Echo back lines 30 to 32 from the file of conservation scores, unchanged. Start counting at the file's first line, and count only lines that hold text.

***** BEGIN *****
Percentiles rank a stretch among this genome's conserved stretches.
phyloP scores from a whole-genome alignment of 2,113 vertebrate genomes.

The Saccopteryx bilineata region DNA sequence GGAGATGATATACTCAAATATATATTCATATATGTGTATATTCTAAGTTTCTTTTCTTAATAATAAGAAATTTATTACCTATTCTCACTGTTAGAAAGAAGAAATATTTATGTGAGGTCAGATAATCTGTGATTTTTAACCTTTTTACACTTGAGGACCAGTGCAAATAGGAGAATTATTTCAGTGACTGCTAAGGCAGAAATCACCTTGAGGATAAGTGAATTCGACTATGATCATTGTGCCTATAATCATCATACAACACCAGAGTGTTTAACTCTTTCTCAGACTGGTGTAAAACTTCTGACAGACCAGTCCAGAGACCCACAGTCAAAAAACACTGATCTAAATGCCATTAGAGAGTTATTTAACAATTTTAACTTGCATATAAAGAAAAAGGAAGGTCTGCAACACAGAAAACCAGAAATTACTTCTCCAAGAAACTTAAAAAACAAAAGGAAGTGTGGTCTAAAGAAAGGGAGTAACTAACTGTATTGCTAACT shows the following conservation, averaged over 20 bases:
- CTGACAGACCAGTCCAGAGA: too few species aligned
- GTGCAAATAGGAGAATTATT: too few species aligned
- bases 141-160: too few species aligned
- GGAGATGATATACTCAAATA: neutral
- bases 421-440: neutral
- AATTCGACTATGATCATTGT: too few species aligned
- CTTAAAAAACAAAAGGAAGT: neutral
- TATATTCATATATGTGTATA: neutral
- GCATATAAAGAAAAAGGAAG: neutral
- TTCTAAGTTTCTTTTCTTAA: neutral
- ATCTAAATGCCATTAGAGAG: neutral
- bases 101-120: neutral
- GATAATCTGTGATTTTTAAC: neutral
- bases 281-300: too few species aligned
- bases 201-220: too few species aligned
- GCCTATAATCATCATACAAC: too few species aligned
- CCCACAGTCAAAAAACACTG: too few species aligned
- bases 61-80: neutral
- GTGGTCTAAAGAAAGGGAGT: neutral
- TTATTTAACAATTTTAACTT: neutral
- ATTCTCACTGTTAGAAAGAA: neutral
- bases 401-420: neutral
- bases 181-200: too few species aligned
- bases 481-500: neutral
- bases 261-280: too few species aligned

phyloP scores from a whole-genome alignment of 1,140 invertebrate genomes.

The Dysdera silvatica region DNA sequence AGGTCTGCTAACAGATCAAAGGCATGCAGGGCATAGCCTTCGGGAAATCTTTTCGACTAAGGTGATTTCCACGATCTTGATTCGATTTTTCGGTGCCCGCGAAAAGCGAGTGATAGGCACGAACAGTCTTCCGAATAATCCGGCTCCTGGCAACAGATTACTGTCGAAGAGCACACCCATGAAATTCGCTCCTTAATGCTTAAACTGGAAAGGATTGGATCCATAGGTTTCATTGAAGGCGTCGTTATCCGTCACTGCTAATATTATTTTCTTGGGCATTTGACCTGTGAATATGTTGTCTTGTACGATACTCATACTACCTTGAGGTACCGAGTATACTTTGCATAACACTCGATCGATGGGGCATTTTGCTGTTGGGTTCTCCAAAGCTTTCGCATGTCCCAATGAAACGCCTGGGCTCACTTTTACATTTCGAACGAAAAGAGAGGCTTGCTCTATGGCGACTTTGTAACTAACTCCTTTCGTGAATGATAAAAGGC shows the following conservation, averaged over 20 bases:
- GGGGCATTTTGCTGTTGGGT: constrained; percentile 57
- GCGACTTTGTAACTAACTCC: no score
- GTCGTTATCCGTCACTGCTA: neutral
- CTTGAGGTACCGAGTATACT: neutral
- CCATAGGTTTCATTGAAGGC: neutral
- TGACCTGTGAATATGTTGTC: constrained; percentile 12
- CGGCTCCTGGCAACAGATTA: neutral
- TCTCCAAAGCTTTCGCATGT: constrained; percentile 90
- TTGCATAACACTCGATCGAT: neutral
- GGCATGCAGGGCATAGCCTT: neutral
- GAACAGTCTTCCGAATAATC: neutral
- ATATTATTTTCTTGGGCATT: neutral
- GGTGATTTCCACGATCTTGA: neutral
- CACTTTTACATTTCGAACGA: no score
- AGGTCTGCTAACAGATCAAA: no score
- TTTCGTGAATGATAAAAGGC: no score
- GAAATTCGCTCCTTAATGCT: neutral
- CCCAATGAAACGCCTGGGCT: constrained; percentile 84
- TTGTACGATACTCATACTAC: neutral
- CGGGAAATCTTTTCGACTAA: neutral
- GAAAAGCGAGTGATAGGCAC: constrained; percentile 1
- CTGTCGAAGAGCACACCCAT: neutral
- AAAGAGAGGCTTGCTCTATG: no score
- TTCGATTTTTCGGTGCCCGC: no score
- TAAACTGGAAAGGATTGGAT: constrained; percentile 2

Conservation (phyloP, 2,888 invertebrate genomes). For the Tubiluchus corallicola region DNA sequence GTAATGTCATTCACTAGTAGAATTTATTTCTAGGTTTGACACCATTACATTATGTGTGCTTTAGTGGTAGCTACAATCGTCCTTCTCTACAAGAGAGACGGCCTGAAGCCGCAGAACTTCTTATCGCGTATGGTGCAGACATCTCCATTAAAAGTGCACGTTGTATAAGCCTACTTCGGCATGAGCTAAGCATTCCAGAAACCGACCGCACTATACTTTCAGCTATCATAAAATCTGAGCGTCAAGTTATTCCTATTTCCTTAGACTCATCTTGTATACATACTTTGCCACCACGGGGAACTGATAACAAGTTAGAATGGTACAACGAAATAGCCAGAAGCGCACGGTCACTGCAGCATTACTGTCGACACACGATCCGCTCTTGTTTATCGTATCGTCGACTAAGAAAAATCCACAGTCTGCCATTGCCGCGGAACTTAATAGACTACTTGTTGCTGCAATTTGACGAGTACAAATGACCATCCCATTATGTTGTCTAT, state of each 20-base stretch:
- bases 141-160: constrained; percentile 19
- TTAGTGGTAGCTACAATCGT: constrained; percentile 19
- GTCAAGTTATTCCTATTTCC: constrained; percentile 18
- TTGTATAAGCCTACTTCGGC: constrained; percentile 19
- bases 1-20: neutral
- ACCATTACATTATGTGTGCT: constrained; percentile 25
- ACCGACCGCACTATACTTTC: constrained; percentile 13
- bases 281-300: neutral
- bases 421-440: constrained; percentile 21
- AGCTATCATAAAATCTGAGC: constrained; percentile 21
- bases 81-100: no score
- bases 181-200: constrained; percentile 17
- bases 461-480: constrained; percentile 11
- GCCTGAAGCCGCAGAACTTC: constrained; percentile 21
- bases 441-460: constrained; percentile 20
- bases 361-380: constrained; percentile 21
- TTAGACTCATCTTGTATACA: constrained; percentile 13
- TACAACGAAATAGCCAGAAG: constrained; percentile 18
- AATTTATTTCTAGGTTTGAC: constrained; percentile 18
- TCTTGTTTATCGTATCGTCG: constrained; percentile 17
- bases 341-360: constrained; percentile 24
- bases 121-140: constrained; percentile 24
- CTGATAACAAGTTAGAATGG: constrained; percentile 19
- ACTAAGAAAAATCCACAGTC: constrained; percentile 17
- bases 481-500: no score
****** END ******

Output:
The Dysdera silvatica region DNA sequence AGGTCTGCTAACAGATCAAAGGCATGCAGGGCATAGCCTTCGGGAAATCTTTTCGACTAAGGTGATTTCCACGATCTTGATTCGATTTTTCGGTGCCCGCGAAAAGCGAGTGATAGGCACGAACAGTCTTCCGAATAATCCGGCTCCTGGCAACAGATTACTGTCGAAGAGCACACCCATGAAATTCGCTCCTTAATGCTTAAACTGGAAAGGATTGGATCCATAGGTTTCATTGAAGGCGTCGTTATCCGTCACTGCTAATATTATTTTCTTGGGCATTTGACCTGTGAATATGTTGTCTTGTACGATACTCATACTACCTTGAGGTACCGAGTATACTTTGCATAACACTCGATCGATGGGGCATTTTGCTGTTGGGTTCTCCAAAGCTTTCGCATGTCCCAATGAAACGCCTGGGCTCACTTTTACATTTCGAACGAAAAGAGAGGCTTGCTCTATGGCGACTTTGTAACTAACTCCTTTCGTGAATGATAAAAGGC shows the following conservation, averaged over 20 bases:
- GGGGCATTTTGCTGTTGGGT: constrained; percentile 57
- GCGACTTTGTAACTAACTCC: no score